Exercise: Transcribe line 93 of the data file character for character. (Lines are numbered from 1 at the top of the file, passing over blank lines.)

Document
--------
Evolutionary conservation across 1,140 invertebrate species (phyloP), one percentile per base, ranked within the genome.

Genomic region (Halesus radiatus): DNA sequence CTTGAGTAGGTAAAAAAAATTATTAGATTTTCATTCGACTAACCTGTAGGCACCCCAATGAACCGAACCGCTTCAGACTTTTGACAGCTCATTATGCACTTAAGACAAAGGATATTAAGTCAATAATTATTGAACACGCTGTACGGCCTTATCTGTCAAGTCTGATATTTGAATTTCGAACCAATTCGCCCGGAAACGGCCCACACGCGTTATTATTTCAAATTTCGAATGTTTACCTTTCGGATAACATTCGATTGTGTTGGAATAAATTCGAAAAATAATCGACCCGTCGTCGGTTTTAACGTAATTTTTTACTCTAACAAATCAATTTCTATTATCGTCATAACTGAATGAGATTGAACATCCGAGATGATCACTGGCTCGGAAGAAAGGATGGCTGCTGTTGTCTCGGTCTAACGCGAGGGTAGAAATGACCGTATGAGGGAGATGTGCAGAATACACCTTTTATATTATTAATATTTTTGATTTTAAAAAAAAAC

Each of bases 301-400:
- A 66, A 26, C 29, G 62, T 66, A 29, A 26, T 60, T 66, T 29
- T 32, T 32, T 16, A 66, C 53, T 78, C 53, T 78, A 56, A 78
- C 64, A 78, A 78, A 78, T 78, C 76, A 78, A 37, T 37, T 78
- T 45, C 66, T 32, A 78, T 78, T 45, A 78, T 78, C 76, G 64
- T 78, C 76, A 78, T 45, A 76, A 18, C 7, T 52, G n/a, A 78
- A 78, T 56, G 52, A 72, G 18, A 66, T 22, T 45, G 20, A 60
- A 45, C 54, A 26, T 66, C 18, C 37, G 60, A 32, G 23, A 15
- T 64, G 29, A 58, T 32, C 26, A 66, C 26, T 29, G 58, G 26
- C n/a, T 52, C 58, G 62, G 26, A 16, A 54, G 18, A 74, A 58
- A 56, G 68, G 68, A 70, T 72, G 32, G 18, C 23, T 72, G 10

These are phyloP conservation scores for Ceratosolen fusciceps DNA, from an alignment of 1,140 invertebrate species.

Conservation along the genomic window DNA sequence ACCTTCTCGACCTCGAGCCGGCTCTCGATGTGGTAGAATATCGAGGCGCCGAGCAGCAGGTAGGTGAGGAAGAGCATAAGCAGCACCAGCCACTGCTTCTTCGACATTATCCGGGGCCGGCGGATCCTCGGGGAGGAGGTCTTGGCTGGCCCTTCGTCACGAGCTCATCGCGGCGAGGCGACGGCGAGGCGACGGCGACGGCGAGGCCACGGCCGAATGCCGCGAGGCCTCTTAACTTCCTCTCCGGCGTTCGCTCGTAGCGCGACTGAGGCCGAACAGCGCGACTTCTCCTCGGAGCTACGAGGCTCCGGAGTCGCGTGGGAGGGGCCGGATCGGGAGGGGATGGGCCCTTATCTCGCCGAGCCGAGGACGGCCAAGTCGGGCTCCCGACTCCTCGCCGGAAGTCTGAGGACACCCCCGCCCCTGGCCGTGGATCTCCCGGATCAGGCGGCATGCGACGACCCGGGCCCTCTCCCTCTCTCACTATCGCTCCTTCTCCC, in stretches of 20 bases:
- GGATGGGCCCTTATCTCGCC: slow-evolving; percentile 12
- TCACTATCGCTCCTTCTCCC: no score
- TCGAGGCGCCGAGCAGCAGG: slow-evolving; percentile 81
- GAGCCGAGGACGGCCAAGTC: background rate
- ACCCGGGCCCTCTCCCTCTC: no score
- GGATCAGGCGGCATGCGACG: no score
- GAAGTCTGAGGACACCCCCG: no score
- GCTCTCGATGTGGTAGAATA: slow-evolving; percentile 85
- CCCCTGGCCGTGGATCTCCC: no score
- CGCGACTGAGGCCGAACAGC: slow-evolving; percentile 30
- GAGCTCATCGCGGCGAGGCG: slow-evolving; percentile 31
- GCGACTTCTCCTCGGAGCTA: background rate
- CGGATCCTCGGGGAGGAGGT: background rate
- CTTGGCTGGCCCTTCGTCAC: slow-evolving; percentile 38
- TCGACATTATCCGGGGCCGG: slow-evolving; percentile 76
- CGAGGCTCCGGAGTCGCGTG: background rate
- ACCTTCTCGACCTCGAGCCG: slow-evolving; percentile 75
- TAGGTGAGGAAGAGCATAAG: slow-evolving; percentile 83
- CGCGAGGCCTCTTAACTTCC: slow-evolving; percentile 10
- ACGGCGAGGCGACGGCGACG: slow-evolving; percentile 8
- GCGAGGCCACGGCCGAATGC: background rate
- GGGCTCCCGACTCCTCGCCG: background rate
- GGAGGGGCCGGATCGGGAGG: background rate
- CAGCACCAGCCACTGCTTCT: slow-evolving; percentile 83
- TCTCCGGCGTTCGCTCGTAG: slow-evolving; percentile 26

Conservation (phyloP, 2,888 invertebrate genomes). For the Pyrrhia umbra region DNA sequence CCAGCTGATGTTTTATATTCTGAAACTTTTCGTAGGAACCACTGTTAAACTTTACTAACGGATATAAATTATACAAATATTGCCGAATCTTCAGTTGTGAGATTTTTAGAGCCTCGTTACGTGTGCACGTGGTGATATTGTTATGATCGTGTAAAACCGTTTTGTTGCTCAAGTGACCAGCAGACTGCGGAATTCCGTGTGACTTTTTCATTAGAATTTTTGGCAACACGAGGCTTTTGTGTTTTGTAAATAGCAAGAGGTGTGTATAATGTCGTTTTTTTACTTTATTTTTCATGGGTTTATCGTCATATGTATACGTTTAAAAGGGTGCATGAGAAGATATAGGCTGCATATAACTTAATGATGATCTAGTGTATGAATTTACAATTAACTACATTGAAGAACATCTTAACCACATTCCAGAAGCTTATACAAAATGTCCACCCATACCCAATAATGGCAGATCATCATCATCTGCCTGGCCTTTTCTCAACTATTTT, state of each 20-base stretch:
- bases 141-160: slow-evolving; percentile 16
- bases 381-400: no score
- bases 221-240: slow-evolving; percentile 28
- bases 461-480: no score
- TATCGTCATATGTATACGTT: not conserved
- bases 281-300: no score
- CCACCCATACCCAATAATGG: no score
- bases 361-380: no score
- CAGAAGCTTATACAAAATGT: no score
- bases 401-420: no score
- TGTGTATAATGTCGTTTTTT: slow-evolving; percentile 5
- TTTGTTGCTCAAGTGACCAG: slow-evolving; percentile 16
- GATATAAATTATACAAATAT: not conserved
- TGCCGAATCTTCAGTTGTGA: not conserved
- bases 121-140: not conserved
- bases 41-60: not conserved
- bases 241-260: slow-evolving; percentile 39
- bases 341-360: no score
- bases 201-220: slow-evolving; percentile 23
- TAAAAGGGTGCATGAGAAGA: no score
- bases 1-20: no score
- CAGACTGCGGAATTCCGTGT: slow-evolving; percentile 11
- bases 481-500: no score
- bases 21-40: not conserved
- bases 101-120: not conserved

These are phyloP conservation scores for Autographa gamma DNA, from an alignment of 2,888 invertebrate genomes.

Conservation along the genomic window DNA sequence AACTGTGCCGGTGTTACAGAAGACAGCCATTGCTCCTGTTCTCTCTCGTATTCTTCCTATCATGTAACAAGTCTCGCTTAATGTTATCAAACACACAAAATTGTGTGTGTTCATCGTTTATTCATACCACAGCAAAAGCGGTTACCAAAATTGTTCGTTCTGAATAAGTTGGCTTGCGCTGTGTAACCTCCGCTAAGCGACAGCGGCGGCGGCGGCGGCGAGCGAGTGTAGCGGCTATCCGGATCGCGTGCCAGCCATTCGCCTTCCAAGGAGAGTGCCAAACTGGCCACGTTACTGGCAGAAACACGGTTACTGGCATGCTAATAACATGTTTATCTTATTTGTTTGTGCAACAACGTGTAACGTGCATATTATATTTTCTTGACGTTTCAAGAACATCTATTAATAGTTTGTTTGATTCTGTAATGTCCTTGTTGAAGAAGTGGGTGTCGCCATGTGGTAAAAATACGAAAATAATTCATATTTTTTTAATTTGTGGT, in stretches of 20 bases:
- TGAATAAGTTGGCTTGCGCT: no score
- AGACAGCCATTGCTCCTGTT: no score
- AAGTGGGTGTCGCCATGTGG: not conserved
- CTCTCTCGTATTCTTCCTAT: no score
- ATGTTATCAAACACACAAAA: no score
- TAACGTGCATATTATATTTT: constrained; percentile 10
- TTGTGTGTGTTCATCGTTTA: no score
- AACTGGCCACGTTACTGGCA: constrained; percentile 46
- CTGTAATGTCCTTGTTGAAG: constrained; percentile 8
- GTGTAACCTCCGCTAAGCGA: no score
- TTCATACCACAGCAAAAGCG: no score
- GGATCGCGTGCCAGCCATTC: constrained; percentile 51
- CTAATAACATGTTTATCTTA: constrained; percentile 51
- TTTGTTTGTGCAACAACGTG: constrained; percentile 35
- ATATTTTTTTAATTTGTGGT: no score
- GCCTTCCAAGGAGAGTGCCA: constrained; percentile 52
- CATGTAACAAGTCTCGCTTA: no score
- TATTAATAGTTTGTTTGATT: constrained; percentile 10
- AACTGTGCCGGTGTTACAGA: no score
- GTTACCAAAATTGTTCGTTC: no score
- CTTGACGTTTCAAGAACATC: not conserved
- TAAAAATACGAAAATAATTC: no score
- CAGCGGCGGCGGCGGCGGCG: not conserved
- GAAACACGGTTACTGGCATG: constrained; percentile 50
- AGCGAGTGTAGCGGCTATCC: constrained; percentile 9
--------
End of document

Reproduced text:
- AGCGAGTGTAGCGGCTATCC: constrained; percentile 9